The coronavirus has restaurant chains thinking simplicity.
Last week, Taco Bell announced that it is cutting a dozen items from its menu, in part to improve service and potentially leave room for additional innovation down the road.
That announcement followed news from McDonald’s, which is considering the future of its All-Day Breakfast, largely because it is enamored with its sudden improvement with drive-thru times and wondering if that would be better going forward than afternoon McMuffins.
That two of the five largest restaurant chains in the U.S.—three if you count the roast-beef-sandwich-cutting Subway—are willing to cut their menu size is a sign of just how much consumers have changed coming out of the pandemic. None of these three are traditionally known for their simplicity, in fact.
To be sure, menu simplification is a constant issue. One of the most tried and true revitalization techniques is to slash menus. Improved operations and profitability frequently make up for the customers lost when the restaurant drops menu items.
Menu size is a perpetual battle in the franchise world, too, as operators yearn for simplicity while franchise brands push for the royalty-generating revenue that new items can bring.
That debate has long played out in McDonald’s, where operators have wanted a smaller menu, pushing back against the franchisor that wanted to market a new sandwich or beverage lineup.
Franchisees have complained about All-Day Breakfast, for instance, and pushed back almost from the moment the company started that promotion back in 2015. Preparing eggs alongside burgers has significantly increased operational complexity and, they say, contributed to slowing service.
They also say the slow service has played a role in McDonald’s weak, pre-pandemic traffic, and the company has started to agree. Last year it began pushing efforts to improve speed of service.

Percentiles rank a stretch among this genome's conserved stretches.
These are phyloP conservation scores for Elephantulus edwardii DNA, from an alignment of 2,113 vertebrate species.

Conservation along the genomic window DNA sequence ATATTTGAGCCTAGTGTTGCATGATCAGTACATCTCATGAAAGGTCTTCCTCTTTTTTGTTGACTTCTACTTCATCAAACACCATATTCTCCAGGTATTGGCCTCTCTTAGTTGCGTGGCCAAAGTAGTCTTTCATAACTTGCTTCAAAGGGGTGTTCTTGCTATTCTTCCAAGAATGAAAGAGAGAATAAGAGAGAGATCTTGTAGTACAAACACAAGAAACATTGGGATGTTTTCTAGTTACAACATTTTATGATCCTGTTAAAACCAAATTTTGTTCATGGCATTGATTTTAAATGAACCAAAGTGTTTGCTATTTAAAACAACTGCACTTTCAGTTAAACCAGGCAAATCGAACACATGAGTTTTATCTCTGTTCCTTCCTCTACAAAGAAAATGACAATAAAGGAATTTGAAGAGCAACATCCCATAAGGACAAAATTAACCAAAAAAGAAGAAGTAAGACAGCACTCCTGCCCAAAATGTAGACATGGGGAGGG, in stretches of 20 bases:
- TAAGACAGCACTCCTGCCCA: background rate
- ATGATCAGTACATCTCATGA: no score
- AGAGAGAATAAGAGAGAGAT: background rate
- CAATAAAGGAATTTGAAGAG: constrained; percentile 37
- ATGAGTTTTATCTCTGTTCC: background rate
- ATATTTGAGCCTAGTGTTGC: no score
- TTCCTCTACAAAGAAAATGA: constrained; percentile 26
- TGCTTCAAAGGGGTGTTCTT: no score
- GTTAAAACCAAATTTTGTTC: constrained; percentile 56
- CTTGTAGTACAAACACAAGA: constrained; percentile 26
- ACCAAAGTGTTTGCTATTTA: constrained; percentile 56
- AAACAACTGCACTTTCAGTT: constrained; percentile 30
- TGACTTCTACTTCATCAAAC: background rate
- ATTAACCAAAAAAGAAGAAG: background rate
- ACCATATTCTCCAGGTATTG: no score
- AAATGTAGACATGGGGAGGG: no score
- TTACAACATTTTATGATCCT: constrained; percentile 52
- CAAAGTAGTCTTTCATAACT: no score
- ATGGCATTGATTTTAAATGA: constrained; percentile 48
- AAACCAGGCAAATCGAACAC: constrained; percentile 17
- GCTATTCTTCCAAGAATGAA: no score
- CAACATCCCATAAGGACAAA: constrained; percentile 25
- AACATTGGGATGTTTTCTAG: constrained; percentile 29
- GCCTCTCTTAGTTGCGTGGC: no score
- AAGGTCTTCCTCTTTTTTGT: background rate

It also began allowing operators to cut some items from the All-Day Breakfast menu.
In April, McDonald’s cut the menu altogether in a bid to help franchisees with their profits, as well as their service from the drive-thru, which was their only way to generate sales.
Last month, McDonald’s executives acknowledged that the shrunken menu has done wonders for the company’s drive-thru times. And Blake Casper, a McDonald’s franchisee and the chairman of the National Owners Association, said the company was generating drive-thru times “we didn’t know were possible.”
Indeed, fast-food sales have thrived during the pandemic. Sales at quick-service restaurants were up 5% year-over-year in the week ended July 12, according to the data firm Facteus. They have been up year-over-year every week since the second week of May.
Consumers have clearly shifted how they dine at restaurants, and fast-food chains may see these numbers and decide that speed and operational simplicity are more important than menu breadth to get customers.
Diners, in other words, might not be choosing their restaurant based on the products they serve so much as they pick them based on the length of the drive-thru line.
Still, there are risks, as the Taco Bell decision demonstrates. The company’s shrunken menu hit the social media site Reddit and has spurred considerable complaints from customers who loved the chain’s potato-based offerings, in particular.
Taco Bell executives clearly believe, however, that it needs to get customers through the drive-thru more quickly. And they are betting on that simplification for offsetting any potential customer loss with the departure of Cheesy Fiesta Potatoes or Loaded Grillers from its menu.
Menu cuts are not pain-free, of course. But they frequently work, and at a time when almost all of a restaurant’s business is coming through a single window, they are more important than ever.